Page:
Iwata: Alright, so before we jump into talking about the new game, I want to start by asking about what kinds of things got you to this point, if that’s okay.
Iwata: To start, what was it that got you involved in making games?
Kawazu: Thinking back to when I was kid, I would think up my own games and enjoy them with everyone. I think all elementary school students do that but…
Iwata: Yup, I did that as well. (laughs)
Kawazu: I’m not an exception, but I would, for example, take leaflets from the super market and make games by hand on the backside of them to play with everyone.
Iwata: Handmade board games, right?
Kawazu: Yup. I think those were probably the roots of me making games. And then after entering university, I was introduced to computers. It was a science and technology school so I had a lot of friends that liked computers. At that time, the Apple II had just launched.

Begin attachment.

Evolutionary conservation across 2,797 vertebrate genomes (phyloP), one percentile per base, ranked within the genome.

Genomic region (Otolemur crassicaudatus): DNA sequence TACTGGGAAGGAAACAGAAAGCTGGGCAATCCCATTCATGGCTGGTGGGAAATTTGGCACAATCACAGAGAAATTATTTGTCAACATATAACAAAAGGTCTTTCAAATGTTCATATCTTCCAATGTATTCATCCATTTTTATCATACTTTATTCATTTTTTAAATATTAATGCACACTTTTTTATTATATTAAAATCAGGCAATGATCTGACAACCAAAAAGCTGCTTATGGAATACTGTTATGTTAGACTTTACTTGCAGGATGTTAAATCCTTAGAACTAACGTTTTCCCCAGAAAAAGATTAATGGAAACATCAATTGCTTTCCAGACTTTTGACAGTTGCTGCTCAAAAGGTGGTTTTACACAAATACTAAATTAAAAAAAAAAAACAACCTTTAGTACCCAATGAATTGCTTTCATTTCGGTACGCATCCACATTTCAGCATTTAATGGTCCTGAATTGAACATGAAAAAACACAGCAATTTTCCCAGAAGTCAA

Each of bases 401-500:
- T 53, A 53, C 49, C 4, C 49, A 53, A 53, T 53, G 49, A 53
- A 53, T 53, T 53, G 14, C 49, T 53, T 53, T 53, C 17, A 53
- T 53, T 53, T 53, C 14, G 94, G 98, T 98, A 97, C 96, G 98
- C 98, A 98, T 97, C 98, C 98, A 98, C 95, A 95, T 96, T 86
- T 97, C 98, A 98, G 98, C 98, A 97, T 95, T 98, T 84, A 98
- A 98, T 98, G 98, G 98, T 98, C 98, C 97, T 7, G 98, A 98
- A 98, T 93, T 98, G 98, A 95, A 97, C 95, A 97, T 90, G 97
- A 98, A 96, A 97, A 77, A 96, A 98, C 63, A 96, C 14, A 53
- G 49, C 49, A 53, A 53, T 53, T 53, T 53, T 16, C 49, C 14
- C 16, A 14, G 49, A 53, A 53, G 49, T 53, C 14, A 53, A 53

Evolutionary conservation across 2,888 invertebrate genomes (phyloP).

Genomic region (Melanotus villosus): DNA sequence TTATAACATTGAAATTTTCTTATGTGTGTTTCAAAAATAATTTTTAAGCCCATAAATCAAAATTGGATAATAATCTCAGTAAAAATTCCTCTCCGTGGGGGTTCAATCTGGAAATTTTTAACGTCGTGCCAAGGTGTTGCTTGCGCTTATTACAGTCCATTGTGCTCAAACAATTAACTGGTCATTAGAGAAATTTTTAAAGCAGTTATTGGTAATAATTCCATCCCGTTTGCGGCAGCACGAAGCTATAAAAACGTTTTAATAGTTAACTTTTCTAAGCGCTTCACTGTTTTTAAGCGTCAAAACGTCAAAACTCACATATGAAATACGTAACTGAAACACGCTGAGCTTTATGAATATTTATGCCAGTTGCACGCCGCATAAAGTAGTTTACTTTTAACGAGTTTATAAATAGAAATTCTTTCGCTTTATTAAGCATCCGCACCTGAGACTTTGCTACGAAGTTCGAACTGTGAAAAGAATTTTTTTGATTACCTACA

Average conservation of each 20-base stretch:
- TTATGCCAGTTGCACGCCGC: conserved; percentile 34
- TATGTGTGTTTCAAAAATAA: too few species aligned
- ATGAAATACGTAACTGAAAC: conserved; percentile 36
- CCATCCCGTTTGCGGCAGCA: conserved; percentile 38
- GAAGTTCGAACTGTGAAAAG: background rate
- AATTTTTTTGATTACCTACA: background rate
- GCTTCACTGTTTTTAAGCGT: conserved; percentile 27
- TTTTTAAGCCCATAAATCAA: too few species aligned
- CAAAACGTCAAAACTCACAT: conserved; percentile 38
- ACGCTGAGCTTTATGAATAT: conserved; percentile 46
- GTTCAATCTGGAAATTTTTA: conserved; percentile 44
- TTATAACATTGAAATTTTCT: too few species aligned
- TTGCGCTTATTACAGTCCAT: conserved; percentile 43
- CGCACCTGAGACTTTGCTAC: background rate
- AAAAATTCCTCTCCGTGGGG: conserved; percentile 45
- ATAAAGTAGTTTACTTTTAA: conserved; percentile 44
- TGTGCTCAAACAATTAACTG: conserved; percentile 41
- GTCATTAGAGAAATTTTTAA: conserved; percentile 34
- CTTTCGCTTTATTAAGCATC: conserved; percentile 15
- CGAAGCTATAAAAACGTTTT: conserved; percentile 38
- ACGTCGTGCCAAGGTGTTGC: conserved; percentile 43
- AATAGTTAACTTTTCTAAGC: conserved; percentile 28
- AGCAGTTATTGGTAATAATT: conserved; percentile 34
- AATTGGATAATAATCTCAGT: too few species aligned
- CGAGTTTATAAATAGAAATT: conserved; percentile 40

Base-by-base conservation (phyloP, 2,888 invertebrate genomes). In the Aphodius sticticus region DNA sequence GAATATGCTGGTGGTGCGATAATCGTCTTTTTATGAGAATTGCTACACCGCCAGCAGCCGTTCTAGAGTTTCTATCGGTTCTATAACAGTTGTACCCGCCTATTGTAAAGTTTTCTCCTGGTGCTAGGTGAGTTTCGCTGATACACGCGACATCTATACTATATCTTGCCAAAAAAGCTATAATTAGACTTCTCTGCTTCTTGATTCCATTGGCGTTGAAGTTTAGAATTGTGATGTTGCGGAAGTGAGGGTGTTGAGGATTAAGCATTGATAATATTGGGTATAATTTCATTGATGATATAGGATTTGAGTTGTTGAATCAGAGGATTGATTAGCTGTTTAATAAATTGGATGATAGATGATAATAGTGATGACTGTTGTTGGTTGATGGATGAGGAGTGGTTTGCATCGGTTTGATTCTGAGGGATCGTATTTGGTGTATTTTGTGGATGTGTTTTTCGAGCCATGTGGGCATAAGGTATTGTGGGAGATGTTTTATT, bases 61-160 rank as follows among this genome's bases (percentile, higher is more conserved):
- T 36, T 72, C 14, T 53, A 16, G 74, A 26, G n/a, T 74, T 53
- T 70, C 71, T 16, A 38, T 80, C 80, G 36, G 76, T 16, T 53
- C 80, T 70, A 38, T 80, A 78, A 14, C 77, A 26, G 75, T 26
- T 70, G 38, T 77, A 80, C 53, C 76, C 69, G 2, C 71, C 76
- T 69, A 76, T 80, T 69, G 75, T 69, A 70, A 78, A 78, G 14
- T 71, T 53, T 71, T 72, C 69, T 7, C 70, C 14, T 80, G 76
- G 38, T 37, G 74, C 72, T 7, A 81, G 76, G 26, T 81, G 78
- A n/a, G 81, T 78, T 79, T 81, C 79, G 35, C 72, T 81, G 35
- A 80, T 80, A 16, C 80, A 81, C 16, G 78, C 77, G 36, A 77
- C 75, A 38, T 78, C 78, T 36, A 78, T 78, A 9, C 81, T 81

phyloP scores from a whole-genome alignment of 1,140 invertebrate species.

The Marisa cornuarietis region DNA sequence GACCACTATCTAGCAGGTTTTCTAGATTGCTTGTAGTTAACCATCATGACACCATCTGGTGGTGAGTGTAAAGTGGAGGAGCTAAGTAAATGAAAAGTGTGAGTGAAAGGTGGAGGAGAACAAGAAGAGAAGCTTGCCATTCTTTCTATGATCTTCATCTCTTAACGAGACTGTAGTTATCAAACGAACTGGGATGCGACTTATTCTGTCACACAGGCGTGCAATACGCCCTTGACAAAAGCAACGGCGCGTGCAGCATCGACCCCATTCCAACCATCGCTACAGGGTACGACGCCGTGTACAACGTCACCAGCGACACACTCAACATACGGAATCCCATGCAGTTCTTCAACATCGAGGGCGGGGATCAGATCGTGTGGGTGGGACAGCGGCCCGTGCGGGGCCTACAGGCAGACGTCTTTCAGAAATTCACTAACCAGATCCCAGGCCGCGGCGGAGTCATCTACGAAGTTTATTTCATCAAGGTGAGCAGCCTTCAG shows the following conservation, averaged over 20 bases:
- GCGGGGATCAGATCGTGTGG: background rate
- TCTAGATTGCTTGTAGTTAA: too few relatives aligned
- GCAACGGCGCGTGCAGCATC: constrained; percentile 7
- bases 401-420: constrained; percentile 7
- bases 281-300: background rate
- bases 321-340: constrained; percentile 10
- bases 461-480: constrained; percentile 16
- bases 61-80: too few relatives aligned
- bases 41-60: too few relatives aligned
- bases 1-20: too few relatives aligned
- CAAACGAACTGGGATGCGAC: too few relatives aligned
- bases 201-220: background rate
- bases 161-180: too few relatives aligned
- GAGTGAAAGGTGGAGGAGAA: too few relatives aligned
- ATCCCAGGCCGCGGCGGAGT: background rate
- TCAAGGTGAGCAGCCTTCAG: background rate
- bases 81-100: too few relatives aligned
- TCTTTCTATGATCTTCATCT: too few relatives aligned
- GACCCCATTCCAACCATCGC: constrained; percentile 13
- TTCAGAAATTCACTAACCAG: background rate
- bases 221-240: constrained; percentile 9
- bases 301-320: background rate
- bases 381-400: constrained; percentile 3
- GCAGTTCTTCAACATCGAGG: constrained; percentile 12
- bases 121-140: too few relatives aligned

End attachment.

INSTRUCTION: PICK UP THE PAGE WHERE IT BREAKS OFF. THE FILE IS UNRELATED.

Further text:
Iwata: The Apple II was really expensive. I couldn’t afford one so my first computer was the PET2001. In those days, only people with money could buy the Apple II.
Kawazu: That’s right. In my case, I had a friend who had bought one and would say, ‘check it out,’ and let everyone get their hands on it. That was around the time my eyes were opened to computers. So you could say that friend was my teacher when it came to games. It wasn’t just with computer games though. He was also my teacher when it came to analog games. He loved board games and would even import them himself.
Iwata: He was importing games himself at that time?